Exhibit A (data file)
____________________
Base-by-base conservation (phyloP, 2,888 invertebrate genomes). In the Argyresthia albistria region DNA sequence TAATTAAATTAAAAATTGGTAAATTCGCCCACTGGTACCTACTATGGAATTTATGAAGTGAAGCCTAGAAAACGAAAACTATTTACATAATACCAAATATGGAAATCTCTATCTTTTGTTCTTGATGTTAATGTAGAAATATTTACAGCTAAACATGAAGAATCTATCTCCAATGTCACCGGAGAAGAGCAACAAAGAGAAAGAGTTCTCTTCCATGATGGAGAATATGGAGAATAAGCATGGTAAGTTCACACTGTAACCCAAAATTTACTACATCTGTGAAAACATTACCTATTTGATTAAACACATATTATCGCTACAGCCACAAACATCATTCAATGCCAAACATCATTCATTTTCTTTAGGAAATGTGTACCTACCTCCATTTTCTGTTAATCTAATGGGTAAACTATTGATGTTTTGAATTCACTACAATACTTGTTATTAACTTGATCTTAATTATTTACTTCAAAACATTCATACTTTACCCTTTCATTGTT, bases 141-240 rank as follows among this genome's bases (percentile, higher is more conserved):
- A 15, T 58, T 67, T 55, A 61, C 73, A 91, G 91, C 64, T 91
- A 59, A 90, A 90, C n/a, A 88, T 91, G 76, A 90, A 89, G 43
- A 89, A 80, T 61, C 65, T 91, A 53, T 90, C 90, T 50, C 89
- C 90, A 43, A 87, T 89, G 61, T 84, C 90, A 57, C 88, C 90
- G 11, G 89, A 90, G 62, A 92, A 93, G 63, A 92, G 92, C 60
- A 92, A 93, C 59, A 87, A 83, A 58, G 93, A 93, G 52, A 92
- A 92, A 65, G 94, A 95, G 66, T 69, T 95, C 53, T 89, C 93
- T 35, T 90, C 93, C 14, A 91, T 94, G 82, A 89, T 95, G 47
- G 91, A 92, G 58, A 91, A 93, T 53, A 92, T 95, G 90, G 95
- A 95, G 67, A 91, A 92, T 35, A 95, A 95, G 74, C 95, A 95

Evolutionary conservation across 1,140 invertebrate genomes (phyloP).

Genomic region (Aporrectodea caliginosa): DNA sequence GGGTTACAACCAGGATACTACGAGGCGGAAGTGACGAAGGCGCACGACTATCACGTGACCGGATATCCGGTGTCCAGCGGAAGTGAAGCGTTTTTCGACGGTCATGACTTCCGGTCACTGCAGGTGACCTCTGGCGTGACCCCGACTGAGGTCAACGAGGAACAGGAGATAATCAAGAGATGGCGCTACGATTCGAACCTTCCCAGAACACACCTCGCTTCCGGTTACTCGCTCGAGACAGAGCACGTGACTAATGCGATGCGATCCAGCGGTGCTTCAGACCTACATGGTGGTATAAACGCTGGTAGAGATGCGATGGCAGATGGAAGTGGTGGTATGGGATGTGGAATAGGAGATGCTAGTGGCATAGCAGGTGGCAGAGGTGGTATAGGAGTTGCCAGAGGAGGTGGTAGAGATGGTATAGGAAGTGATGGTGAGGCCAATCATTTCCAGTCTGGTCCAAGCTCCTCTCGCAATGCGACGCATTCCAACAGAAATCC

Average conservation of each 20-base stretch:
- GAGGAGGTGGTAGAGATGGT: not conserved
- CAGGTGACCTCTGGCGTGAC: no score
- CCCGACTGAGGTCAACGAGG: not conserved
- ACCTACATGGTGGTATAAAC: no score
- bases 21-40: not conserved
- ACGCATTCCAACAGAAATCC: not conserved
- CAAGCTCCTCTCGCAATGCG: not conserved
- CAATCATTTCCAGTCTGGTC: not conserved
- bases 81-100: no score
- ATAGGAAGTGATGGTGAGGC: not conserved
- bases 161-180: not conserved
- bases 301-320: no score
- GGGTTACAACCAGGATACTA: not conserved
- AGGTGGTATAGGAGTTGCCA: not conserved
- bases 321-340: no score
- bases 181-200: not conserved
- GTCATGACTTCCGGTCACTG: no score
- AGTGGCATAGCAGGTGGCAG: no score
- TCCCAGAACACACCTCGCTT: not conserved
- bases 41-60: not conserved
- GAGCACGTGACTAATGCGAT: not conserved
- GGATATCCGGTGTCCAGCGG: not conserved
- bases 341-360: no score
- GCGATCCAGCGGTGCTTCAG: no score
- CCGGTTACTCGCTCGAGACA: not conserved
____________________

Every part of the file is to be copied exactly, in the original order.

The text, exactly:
Base-by-base conservation (phyloP, 2,888 invertebrate genomes). In the Argyresthia albistria region DNA sequence TAATTAAATTAAAAATTGGTAAATTCGCCCACTGGTACCTACTATGGAATTTATGAAGTGAAGCCTAGAAAACGAAAACTATTTACATAATACCAAATATGGAAATCTCTATCTTTTGTTCTTGATGTTAATGTAGAAATATTTACAGCTAAACATGAAGAATCTATCTCCAATGTCACCGGAGAAGAGCAACAAAGAGAAAGAGTTCTCTTCCATGATGGAGAATATGGAGAATAAGCATGGTAAGTTCACACTGTAACCCAAAATTTACTACATCTGTGAAAACATTACCTATTTGATTAAACACATATTATCGCTACAGCCACAAACATCATTCAATGCCAAACATCATTCATTTTCTTTAGGAAATGTGTACCTACCTCCATTTTCTGTTAATCTAATGGGTAAACTATTGATGTTTTGAATTCACTACAATACTTGTTATTAACTTGATCTTAATTATTTACTTCAAAACATTCATACTTTACCCTTTCATTGTT, bases 141-240 rank as follows among this genome's bases (percentile, higher is more conserved):
- A 15, T 58, T 67, T 55, A 61, C 73, A 91, G 91, C 64, T 91
- A 59, A 90, A 90, C n/a, A 88, T 91, G 76, A 90, A 89, G 43
- A 89, A 80, T 61, C 65, T 91, A 53, T 90, C 90, T 50, C 89
- C 90, A 43, A 87, T 89, G 61, T 84, C 90, A 57, C 88, C 90
- G 11, G 89, A 90, G 62, A 92, A 93, G 63, A 92, G 92, C 60
- A 92, A 93, C 59, A 87, A 83, A 58, G 93, A 93, G 52, A 92
- A 92, A 65, G 94, A 95, G 66, T 69, T 95, C 53, T 89, C 93
- T 35, T 90, C 93, C 14, A 91, T 94, G 82, A 89, T 95, G 47
- G 91, A 92, G 58, A 91, A 93, T 53, A 92, T 95, G 90, G 95
- A 95, G 67, A 91, A 92, T 35, A 95, A 95, G 74, C 95, A 95

Evolutionary conservation across 1,140 invertebrate genomes (phyloP).

Genomic region (Aporrectodea caliginosa): DNA sequence GGGTTACAACCAGGATACTACGAGGCGGAAGTGACGAAGGCGCACGACTATCACGTGACCGGATATCCGGTGTCCAGCGGAAGTGAAGCGTTTTTCGACGGTCATGACTTCCGGTCACTGCAGGTGACCTCTGGCGTGACCCCGACTGAGGTCAACGAGGAACAGGAGATAATCAAGAGATGGCGCTACGATTCGAACCTTCCCAGAACACACCTCGCTTCCGGTTACTCGCTCGAGACAGAGCACGTGACTAATGCGATGCGATCCAGCGGTGCTTCAGACCTACATGGTGGTATAAACGCTGGTAGAGATGCGATGGCAGATGGAAGTGGTGGTATGGGATGTGGAATAGGAGATGCTAGTGGCATAGCAGGTGGCAGAGGTGGTATAGGAGTTGCCAGAGGAGGTGGTAGAGATGGTATAGGAAGTGATGGTGAGGCCAATCATTTCCAGTCTGGTCCAAGCTCCTCTCGCAATGCGACGCATTCCAACAGAAATCC

Average conservation of each 20-base stretch:
- GAGGAGGTGGTAGAGATGGT: not conserved
- CAGGTGACCTCTGGCGTGAC: no score
- CCCGACTGAGGTCAACGAGG: not conserved
- ACCTACATGGTGGTATAAAC: no score
- bases 21-40: not conserved
- ACGCATTCCAACAGAAATCC: not conserved
- CAAGCTCCTCTCGCAATGCG: not conserved
- CAATCATTTCCAGTCTGGTC: not conserved
- bases 81-100: no score
- ATAGGAAGTGATGGTGAGGC: not conserved
- bases 161-180: not conserved
- bases 301-320: no score
- GGGTTACAACCAGGATACTA: not conserved
- AGGTGGTATAGGAGTTGCCA: not conserved
- bases 321-340: no score
- bases 181-200: not conserved
- GTCATGACTTCCGGTCACTG: no score
- AGTGGCATAGCAGGTGGCAG: no score
- TCCCAGAACACACCTCGCTT: not conserved
- bases 41-60: not conserved
- GAGCACGTGACTAATGCGAT: not conserved
- GGATATCCGGTGTCCAGCGG: not conserved
- bases 341-360: no score
- GCGATCCAGCGGTGCTTCAG: no score
- CCGGTTACTCGCTCGAGACA: not conserved